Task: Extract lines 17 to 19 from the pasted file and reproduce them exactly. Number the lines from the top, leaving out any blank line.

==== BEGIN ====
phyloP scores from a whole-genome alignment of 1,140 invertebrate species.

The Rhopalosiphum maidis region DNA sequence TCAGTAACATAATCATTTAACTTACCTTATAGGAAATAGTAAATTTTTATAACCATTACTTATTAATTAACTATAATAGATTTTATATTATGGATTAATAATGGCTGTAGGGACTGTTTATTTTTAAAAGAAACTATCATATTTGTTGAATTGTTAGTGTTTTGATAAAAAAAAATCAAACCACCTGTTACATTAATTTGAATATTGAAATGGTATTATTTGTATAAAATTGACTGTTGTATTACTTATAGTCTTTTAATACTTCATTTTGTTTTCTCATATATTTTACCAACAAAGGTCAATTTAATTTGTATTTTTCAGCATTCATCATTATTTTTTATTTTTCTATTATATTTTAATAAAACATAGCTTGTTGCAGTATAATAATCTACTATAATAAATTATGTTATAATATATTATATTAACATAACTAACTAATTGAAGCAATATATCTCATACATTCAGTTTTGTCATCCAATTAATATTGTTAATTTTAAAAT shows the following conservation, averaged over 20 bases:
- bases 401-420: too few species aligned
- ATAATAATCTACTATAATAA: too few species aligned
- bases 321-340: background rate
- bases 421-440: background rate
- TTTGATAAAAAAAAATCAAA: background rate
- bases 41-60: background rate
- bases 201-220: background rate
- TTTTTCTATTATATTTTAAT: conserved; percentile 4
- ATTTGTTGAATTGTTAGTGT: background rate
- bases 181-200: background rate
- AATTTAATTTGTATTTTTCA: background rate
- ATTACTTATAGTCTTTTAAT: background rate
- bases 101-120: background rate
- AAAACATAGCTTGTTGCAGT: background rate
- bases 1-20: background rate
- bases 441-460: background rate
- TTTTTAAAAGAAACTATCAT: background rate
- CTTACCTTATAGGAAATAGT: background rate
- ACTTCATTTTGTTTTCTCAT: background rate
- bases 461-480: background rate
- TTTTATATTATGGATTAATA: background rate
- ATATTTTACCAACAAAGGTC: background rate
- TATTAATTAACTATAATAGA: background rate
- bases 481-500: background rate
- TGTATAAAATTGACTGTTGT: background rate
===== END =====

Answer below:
- bases 1-20: background rate
- bases 441-460: background rate
- TTTTTAAAAGAAACTATCAT: background rate